• A
  • A
  • A heart for justice

    - European universities often “downgrade their academic standards” when cooperating with Chinese counterparts. “It’s decadence”, says China’s ‘barefoot lawyer’ Chen Guangcheng to ScienceGuide.

    The struggle against corrupt and unjust officials is the main theme of the 14th century Chinese novel Shui Hu (Water margin). “It’s a kind of Chinese Robin Hood-story”, Chen Guangcheng explains. Remarkably, it were these stories, read to him by his father,  that engrained in Chen a sense of justice and inspired him to become a lawyer.

    Chen Guangcheng is level-headed and modest, but he has had to endure a lot in the last couple of years. A self-taught lawyer, he took up several legal cases against the Chinese government. Most famously he lodged a complaint against the authorities for the abortions and sterilizations that are still being forced on Chinese women. It brought him into conflict with the government and he was jailed for four years.

    Last year Chen spectacularly escaped his house in Shandong Province – where he had been held in illegal detention – fleeing to the American Embassy in Beijing. Intensive diplomatic efforts made possible that he received a study visa for the United States one month later. Since May 2012 Chen has been living with his wife and two children in New York.

    On a recent trip to Europe Chen Guangcheng found time to give an interview to ScienceGuide.

    Teaching yourself law while being blind, how on earth did you do that?

    “It was extremely difficult! For instance, I didn’t have any text books. Someone would borrow text books and read it out to me. I would listen and memorize it all.”

    Can disabled people easily enter the higher education institutions in China?

    “Before 1985 about 1% of all people with a disability would be able to enter education. In China there are ten million blind people. Today only about 4 per cent of them receive education.”

    Would you have been the same activist person if you would have gone to a Chinese law school?

    “I think my heart for justice wouldn’t have been different. But it would have been much easier to work as a lawyer.”

    More and more Chinese universities start cooperating with foreign universities. Does this result in more openness and academic autonomy on the Chinese side?

    “On the one level this cooperation empowers people to learn from each other. On another level those foreign academic institutions become self-restrained after a period of working closely with Chinese authorities.”

    What is your opinion on this self-restraining?

    “I think this is decadence, it is downgrading your own academic standards. And if you compromise just for the sake of convenience it is irresponsible as well.”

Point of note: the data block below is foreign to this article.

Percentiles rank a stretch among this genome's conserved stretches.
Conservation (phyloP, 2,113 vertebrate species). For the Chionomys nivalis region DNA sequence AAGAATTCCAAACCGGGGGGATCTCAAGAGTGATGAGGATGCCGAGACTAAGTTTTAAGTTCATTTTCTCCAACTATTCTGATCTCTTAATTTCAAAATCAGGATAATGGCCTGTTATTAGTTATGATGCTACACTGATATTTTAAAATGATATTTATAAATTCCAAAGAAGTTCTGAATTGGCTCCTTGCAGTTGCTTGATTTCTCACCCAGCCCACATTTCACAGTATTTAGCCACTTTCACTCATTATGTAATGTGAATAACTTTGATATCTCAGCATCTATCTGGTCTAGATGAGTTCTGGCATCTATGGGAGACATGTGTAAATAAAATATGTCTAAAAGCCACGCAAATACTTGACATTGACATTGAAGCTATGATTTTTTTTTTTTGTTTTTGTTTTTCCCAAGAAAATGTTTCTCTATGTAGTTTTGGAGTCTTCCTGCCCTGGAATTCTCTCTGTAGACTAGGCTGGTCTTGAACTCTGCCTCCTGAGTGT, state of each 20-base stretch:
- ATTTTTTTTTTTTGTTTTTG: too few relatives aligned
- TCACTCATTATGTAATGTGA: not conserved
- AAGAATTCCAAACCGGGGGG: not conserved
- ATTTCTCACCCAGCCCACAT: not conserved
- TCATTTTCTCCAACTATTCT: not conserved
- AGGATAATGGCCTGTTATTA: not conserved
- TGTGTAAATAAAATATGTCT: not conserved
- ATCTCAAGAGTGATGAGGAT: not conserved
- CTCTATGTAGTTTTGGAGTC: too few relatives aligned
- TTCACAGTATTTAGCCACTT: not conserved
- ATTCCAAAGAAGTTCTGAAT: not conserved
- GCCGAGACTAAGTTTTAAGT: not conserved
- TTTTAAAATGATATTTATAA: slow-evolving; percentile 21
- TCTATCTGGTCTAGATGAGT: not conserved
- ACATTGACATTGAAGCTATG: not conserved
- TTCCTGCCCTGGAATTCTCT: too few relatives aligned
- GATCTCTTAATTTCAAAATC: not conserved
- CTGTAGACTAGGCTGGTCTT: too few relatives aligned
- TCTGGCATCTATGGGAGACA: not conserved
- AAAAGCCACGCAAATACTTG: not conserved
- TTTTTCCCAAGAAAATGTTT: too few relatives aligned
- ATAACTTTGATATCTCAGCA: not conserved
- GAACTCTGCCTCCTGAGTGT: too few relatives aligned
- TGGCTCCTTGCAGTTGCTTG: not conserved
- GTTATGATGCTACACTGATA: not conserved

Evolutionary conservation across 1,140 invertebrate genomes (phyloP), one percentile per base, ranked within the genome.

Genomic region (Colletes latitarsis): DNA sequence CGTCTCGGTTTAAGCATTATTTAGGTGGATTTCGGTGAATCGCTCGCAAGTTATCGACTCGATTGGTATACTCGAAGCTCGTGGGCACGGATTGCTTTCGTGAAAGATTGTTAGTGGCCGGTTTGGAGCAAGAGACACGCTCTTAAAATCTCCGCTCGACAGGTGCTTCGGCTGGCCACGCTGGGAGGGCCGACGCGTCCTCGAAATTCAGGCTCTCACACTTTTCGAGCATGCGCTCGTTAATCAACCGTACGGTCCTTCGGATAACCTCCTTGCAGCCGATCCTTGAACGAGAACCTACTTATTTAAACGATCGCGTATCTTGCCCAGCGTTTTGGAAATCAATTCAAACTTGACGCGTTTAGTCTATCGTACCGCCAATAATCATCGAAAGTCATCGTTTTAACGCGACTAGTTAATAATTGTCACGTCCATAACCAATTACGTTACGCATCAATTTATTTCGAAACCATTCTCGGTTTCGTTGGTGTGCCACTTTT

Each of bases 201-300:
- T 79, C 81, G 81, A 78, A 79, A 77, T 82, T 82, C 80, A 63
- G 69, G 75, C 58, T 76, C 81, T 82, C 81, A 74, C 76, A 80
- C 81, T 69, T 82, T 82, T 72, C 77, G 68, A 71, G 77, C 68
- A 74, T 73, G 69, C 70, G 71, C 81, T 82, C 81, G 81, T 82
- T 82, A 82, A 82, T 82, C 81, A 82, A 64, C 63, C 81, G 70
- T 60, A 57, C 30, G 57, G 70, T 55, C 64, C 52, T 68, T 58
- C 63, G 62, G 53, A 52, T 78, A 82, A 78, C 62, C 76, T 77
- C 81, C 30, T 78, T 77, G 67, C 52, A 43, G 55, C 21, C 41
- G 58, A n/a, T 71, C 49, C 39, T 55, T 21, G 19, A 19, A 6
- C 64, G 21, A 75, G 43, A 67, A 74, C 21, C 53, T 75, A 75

A secret Government directive – called the ‘seven-no policy’ – was circulated among university staff, listing topics that are not supposed to be mentioned at Chinese universities. The topics: universal values, press freedom, civil society, civil rights, historic errors of the Communist party, the class of crony capitalists and judicial independence.

    What advice would you give European universities that work together with Chinese counterparts?

    “I think that they should stick firmly to their principles, especially to the principle of academic freedom. It is very good to seek cooperation when it results in more academic freedom, but if your cooperation compromises this, it is a tragedy and the effort is not worth wile.”

    You are now at New York University Law School, what is the focus of your studies now?

    “I will focus on democracy, human rights and the rule of law with a specific accent on human rights of disabled persons. Furthermore I’m interested in the advance of social justice, in information transparency and accountability.”

    If you would be China’s President, what would be the first thing you would change?

    “I would first establish the freedom of expression in China. Moreover I would guarantee pluralism and end the monopoly of political power.”

    Do you see a role for Open Education in China?

    “At present I can’t see that trend happening . There is only one organization experimenting with Open Education and that is the Ministry of Education. But the fact that we don’t have Open Education today, doesn’t mean we can’t have it tomorrow.”

    But therefore internet access is important, and internet access is being curbed…

    “It is a fact that the Chinese government is increasingly trying  to build up fire walls. It is a problem and I think the international community has a responsibility to break down this ‘Internet Berlin Wall’.”

    “On the other hand, social networks are fired up everywhere in China now. And what’s more exciting, civil society engagement in general is growing. That is where I expect the change will come from. Furthermore, I don’t think the Communist Party wants to anger the whole world by completely cutting off the internet.”

    What is your next project?

    Laughing: “The English language.”